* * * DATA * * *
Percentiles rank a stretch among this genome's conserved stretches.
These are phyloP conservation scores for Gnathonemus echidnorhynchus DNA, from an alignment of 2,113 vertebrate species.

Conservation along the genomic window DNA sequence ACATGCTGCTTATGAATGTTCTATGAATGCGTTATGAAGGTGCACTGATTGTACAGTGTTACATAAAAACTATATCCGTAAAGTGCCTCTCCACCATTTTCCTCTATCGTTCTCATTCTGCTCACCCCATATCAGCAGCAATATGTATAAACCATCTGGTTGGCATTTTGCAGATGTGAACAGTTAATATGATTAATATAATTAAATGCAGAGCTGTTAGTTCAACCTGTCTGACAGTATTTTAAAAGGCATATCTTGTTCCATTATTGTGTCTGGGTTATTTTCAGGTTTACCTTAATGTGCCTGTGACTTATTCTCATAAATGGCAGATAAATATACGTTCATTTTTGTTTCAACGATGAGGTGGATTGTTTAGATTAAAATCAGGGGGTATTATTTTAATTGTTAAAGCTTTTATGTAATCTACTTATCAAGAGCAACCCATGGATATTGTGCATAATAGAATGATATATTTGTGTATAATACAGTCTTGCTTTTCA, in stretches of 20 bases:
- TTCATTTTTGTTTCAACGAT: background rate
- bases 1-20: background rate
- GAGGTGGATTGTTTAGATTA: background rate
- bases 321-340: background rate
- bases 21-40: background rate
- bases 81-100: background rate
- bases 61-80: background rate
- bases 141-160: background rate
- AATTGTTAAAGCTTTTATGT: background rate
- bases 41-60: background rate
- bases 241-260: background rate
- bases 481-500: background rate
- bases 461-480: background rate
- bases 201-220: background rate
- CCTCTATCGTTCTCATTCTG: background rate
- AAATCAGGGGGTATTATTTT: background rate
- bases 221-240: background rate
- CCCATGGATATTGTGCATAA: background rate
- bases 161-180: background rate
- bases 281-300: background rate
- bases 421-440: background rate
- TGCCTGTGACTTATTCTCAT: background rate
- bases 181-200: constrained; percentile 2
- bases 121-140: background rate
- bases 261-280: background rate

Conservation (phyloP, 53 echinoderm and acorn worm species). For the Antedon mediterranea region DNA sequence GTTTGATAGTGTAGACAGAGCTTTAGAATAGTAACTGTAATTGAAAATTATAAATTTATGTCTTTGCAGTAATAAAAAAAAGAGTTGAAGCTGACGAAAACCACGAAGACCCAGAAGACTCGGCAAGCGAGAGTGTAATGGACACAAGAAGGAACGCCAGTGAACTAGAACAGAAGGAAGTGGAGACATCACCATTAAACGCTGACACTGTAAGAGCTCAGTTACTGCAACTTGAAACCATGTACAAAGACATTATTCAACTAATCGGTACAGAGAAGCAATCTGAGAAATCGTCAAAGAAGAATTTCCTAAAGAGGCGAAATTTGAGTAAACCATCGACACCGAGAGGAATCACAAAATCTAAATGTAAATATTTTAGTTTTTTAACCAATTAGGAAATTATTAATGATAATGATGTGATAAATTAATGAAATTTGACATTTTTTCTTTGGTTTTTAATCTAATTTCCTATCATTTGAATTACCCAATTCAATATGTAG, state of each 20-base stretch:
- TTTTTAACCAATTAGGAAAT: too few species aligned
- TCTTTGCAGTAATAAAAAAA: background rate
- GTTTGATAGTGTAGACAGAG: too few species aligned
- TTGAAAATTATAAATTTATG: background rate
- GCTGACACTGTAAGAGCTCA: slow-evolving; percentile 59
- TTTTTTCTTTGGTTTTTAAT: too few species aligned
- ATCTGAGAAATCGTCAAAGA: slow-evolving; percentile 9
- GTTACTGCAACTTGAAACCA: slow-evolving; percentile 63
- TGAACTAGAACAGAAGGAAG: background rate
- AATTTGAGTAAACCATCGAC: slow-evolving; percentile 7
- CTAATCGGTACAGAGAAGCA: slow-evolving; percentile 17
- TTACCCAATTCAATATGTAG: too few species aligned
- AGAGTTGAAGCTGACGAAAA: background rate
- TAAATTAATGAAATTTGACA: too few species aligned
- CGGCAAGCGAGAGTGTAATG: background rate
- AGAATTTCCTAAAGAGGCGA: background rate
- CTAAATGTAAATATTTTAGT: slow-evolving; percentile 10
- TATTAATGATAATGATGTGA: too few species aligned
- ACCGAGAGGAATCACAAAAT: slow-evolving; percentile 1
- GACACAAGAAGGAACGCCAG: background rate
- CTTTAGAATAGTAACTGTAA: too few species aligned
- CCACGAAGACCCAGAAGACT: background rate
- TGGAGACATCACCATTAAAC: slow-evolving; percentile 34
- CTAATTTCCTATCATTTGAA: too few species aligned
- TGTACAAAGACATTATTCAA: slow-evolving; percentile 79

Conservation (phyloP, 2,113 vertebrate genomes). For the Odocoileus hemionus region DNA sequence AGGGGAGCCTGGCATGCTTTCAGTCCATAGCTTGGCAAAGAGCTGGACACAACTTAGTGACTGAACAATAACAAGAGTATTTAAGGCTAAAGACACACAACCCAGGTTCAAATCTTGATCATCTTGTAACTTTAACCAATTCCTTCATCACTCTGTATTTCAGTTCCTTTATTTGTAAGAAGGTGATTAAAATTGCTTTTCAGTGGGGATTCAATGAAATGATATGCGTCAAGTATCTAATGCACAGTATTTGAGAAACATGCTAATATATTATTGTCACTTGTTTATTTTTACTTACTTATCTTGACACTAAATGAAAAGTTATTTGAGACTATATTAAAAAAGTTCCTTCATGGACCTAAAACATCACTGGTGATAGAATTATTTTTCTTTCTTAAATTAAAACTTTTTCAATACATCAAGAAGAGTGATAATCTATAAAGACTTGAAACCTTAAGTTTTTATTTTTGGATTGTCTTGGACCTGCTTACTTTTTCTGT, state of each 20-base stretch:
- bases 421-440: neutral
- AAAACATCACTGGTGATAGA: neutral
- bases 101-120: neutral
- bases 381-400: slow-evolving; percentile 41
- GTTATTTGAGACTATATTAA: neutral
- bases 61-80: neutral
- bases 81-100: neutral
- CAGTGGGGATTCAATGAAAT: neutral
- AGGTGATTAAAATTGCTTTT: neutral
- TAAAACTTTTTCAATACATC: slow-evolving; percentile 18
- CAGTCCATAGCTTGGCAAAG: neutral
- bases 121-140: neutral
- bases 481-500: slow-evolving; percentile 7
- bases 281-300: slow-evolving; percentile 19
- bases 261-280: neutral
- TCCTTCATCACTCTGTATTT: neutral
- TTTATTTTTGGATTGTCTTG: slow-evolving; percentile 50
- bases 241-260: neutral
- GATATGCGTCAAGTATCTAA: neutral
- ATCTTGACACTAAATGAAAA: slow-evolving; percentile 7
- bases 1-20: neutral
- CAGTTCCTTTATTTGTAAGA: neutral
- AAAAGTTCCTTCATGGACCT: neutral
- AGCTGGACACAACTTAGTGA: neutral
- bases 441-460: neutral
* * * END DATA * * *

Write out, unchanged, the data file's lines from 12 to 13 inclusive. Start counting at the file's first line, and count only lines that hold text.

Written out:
- AATTGTTAAAGCTTTTATGT: background rate
- bases 41-60: background rate